Make the most of a 3 day relocation house hunting trip

You’re getting ready to move across the county in a few months.  For a new job or a new adventure or a change of scenery.  Relocation is a big, complicated step.  A lot of our relocation clients pick a 3 day window to fly out and start seeing houses a few months before the move.  We’ve compiled all the things we’ve learned to make a relocation trip that much easier for you.  Here’s how you can plan your relocation house hunting trip and condense it into 3 days.

 

Make the most of a 3 day relocation house hunting trip:
  1. Plan in advance
  2. Explore the area
  3. See some homes
  4. Write Offers

Plan Ahead

To maximize your relocation house hunting trip, find a real estate agent that specializes in relocation hunting.
Work with that agent in advance to discuss your home requirements and needs.  It will help them eliminate areas, homes and amenities that just won’t work for you.
Plan on seeing about 8-10 homes during your trip.  This means long and dedicated days with your agent – the more time you can give them to plan  the more you’ll be able to see.

DAY 1: Explore the Area

Spend the first day of your relocation house hunting trip exploring neighborhoods.  You agent can help you narrow down areas that make sense for you.  Don’t skip this step – you don’t want to find a home you love in an area that doesn’t suit your needs.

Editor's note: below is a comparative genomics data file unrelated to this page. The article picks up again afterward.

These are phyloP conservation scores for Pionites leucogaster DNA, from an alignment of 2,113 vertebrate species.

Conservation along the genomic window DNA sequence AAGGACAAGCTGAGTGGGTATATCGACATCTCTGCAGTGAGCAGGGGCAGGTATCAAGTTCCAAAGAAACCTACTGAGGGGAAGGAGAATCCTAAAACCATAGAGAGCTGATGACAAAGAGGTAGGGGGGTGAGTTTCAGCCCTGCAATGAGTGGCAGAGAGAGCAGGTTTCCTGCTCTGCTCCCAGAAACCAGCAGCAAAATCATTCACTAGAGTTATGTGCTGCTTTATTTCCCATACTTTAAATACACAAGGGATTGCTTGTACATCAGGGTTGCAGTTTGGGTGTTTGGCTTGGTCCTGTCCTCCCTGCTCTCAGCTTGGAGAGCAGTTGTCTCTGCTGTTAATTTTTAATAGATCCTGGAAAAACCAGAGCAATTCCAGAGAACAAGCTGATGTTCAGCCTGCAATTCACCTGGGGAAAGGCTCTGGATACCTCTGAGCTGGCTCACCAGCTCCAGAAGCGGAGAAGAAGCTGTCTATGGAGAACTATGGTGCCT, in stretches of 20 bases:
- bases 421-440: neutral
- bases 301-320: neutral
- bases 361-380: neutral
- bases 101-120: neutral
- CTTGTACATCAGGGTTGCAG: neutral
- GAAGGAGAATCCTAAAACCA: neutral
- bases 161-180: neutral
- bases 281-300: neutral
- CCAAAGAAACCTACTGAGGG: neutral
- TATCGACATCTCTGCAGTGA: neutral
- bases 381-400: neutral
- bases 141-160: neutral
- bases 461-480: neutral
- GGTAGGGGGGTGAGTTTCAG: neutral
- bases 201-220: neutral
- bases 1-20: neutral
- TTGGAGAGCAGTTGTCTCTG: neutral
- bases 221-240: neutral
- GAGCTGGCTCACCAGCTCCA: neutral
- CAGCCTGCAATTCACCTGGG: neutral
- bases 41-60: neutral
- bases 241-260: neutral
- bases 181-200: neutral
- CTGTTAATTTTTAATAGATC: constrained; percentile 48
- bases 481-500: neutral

For example, if you have young kids finding are area with a great school district will be important.  If you want to have a minimal commute, targeting a spot that has good access to public transportation or is close to your office is key.
Narrow down your search to 2-4 areas and neighborhoods that you really like and focus your search there.

DAY 2: Visit homes

The second day is the day to dive in and start seeing homes.  Your relocation real estate agent should be able to plan a route to help maximize your time and keep you from driving back and forth across the city.  Set the goal of visiting 6-8 homes – a couple in each of the areas you like.

Wear comfortable shoes, carry some water, take time for a lunch break – it is going to be a long day.
As you see homes be sure to rank them for your agent – tell them which ones you like the most and the least.  It will help them get to know your preferences and dislikes when it comes to a home.  It can also help you cross off some homes without even seeing them.  Maximize time spent looking at homes you actually like in areas you love.
At the end of Day 2 of your relocation house hunting trip, you’ll want to have a couple of homes on the shortlist of possibilities.

 

 

 

DAY 3: Write offers

On the morning of Day 3 you can squeeze in a couple more walkthroughs if you want or if you only have one home that you like from the day before.